The Inflation Reduction Act includes several provisions that will lower prescription drug costs for people with Medicare and reduce drug spending by the federal government. This brief summarizes these provisions and discusses the expected effects on people, program spending, and drug prices and innovation.
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Medicare Advantage Is Close to Becoming the Predominant Way That Medicare Beneficiaries Get Their Health Coverage and Care
As Medicare Advantage continues to grow, a gradual but significant reshaping of the Medicare program is taking place. A new KFF analysis finds that nearly half of eligible Medicare beneficiaries – 28.4 million out of 58.6 million Medicare beneficiaries overall – are now enrolled in Medicare Advantage plans. That represents…
Medicare Advantage in 2022: Premiums, Out-of-Pocket Limits, Cost Sharing, Supplemental Benefits, Prior Authorization, and Star Ratings
This issue brief provides information about Medicare Advantage plans in 2022, including premiums, cost sharing, out-of-pocket limits, supplemental benefits, prior authorization, and star ratings, as well as trends over time.
How Will the Prescription Drug Provisions in the Inflation Reduction Act Affect Medicare Beneficiaries?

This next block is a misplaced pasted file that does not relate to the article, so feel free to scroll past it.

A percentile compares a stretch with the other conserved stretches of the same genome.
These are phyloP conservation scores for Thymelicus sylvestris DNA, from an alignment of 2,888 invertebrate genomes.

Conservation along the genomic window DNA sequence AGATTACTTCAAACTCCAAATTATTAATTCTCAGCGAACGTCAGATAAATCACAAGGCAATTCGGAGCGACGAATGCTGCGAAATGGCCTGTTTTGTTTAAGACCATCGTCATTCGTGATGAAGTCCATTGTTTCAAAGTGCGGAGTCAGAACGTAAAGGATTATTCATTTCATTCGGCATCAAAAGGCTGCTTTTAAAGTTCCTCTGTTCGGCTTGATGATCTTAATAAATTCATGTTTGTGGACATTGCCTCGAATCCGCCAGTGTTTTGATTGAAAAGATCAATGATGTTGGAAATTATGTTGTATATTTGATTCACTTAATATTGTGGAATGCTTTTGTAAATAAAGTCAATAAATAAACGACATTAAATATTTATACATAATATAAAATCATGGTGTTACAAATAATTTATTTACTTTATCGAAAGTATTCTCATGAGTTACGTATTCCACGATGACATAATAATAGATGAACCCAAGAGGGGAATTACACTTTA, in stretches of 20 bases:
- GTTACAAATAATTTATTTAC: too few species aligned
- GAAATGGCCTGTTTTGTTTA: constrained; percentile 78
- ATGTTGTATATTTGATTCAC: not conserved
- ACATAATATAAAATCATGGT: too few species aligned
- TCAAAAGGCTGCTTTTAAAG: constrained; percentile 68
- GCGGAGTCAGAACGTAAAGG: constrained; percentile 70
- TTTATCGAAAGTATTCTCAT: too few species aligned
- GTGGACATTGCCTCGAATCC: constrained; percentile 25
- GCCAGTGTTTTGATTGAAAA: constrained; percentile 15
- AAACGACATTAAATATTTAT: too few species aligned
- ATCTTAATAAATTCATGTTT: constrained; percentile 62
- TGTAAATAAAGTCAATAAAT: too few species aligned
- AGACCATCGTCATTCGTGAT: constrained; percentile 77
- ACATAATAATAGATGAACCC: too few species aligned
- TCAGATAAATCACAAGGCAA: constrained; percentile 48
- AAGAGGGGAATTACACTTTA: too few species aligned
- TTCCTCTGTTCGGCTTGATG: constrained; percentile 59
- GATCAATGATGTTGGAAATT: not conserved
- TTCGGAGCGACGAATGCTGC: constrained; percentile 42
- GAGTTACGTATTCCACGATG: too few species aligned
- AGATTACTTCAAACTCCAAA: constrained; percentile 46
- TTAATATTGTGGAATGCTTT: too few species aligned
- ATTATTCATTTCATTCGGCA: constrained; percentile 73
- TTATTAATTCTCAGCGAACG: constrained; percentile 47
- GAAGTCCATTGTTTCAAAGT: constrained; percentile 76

The brief provides a quick explainer of the prescription drug provisions in the Inflation Reduction Act signed into law on August 16, 2022 and presents new estimates on how many Medicare beneficiaries could be helped by those provisions.
This analysis provides the latest data about Medicare Part D enrollment, premiums, and cost sharing in 2022 and trends over time, including information about stand-alone prescription drug plans (PDPs) and Medicare Advantage prescription drug plans.
How Would the Prescription Drug Provisions in the Senate Reconciliation Proposal Affect Medicare Beneficiaries?
The brief provides a quick explainer of the prescription drug provisions in legislative text released by the Senate Finance Committee to be included in a forthcoming reconciliation bill and presents new estimates on how many Medicare beneficiaries could be helped by those provisions.
This analysis finds that the ACA’s maximum out-of-pocket limit is likely to grow faster than wages and salaries, and is also expected to grow faster than the maximum out-of-pocket limit for Health Savings Account (HSA)-qualified health plans.
Most (53%) adults with health care debt say they have received a medical or dental bill they thought contained an error at some point in the past 5 years, and most say a state consumer assistance program would be helpful to them.
Women who Give Birth Incur Nearly $19,000 in Additional Health Costs, Including $2,854 More that They Pay Out of Pocket
The health care costs associated with pregnancy and childbirth average almost $19,000, including $2,854 paid out-of-pocket, a new KFF analysis of large employers’ insurance claims finds. Unlike other analyses that examine costs of specific pregnancy-related services, such as a vaginal or cesarean delivery, this new analysis compares three years of…
This analysis looks at the health care costs associated with pregnancy, including prenatal care, childbirth, and postpartum care. It finds women who give birth incur an extra $18,865 in total health care spending than other women. including $2,854 paid out-of-pocket.